Parnashala, Parṇaśālā, Parna-shala: 7 definitions


Parnashala means something in Hinduism, Sanskrit. If you want to know the exact meaning, history, etymology or English translation of this term then check out the descriptions on this page. Add your comment or reference to a book if you want to contribute to this summary article.

The Sanskrit term Parṇaśālā can be transliterated into English as Parnasala or Parnashala, using the IAST transliteration scheme (?).

Languages of India and abroad

Sanskrit dictionary

[«previous next»] — Parnashala in Sanskrit glossary
Source: DDSA: The practical Sanskrit-English dictionary

Parṇaśālā (पर्णशाला).—a hut made of leaves, a hermitage; निर्दिष्टां कुलपतिना स पर्णशालामध्यास्य (nirdiṣṭāṃ kulapatinā sa parṇaśālāmadhyāsya) R.1.95;12.4;

Parṇaśālā is a Sanskrit compound consisting of the terms parṇa and śālā (शाला).

Source: Cologne Digital Sanskrit Dictionaries: Shabda-Sagara Sanskrit-English Dictionary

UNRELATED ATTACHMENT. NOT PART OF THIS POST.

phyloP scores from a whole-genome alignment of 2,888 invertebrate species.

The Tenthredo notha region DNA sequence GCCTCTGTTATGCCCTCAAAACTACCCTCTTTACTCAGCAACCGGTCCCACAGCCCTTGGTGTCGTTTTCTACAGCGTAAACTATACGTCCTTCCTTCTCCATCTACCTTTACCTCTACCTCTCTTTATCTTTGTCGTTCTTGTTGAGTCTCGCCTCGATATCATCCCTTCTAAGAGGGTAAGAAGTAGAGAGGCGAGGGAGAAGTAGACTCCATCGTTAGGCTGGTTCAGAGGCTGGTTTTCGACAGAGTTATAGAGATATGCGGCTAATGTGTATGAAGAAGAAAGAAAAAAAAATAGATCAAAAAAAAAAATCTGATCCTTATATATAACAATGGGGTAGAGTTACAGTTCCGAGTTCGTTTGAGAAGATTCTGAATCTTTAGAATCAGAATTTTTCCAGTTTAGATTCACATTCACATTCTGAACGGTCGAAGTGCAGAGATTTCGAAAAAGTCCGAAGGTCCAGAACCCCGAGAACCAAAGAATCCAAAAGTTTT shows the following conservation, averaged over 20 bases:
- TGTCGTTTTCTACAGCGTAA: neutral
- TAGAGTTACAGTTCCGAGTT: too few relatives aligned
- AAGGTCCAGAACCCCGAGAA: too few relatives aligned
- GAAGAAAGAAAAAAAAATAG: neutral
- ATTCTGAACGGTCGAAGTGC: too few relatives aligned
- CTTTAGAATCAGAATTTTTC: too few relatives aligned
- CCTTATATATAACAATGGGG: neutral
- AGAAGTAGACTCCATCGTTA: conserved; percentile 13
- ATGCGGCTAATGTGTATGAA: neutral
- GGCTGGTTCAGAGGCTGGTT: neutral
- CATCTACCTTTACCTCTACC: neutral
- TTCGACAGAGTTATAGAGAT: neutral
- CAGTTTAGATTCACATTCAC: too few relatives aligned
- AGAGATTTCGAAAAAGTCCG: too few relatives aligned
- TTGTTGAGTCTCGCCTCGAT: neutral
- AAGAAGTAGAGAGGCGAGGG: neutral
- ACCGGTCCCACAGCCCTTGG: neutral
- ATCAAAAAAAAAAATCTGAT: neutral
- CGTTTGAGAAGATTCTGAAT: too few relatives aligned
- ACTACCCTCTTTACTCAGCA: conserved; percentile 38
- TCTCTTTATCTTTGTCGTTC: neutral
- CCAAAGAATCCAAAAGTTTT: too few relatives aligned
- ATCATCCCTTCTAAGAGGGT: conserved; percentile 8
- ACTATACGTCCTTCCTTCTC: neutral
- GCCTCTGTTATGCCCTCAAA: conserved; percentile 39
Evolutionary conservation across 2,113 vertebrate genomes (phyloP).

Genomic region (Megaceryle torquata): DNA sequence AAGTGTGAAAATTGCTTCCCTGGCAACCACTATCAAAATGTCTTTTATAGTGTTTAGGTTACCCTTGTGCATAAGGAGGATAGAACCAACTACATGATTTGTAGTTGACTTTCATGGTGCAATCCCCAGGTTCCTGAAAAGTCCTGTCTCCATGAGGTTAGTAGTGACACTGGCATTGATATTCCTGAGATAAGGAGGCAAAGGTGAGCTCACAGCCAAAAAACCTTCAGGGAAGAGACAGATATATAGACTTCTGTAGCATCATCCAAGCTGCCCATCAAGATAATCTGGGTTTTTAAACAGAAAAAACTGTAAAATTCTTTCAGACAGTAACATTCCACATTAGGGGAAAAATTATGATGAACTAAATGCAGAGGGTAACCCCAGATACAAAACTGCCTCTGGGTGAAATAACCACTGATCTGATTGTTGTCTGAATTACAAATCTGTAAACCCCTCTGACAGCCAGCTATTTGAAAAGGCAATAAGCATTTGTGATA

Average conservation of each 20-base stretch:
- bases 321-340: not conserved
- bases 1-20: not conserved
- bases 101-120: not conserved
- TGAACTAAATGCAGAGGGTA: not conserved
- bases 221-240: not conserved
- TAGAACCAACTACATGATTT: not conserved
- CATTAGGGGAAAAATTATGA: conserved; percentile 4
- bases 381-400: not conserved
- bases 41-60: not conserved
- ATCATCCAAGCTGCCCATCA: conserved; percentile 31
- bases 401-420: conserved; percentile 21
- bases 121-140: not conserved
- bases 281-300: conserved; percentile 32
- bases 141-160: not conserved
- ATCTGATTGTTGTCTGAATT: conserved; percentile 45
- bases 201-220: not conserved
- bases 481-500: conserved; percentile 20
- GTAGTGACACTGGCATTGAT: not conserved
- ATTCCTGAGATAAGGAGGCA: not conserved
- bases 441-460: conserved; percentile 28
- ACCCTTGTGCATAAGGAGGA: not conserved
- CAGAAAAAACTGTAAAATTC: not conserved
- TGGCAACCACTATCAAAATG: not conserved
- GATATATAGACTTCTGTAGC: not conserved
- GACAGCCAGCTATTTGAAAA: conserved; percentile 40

Parṇaśālā (पर्णशाला).—f.

(-lā) A hut of leaves and grass, a hermitage. E. parṇa a leaf, and śālā a hall.

Source: Cologne Digital Sanskrit Dictionaries: Benfey Sanskrit-English Dictionary

Parṇaśāla (पर्णशाल).—f. 1. an arbour, [Rāmāyaṇa] 3, 6, 15. 2. the name of a district inhabited by anchorites, Mahābhārata 13, 3398.

Parṇaśāla is a Sanskrit compound consisting of the terms parṇa and śāla (शाल).

Source: Cologne Digital Sanskrit Dictionaries: Monier-Williams Sanskrit-English Dictionary

1) Parṇaśālā (पर्णशाला):—[=parṇa-śālā] [from parṇa > parṇ] f. ‘leaf-hut’, an arbour, [Rāmāyaṇa; Raghuvaṃśa; Kādambarī] ([especially] as the dwelling of a Buddhist monk, [Religious Thought and Life in India 81; 430])

2) [v.s. ...] Name of a great settlement of Brāhmans in Madhya-deśa between the Yamunā and Gaṅgā, [Mahābhārata]

Source: Cologne Digital Sanskrit Dictionaries: Yates Sanskrit-English Dictionary

Parṇaśālā (पर्णशाला):—[parṇa-śālā] (lā) 1. f. A hut of leaves.

[Sanskrit to German]

Parnashala in German

context information

Sanskrit, also spelled संस्कृतम् (saṃskṛtam), is an ancient language of India commonly seen as the grandmother of the Indo-European language family (even English!). Closely allied with Prakrit and Pali, Sanskrit is more exhaustive in both grammar and terms and has the most extensive collection of literature in the world, greatly surpassing its sister-languages Greek and Latin.

Discover the meaning of parnashala or parnasala in the context of Sanskrit from relevant books on Exotic India

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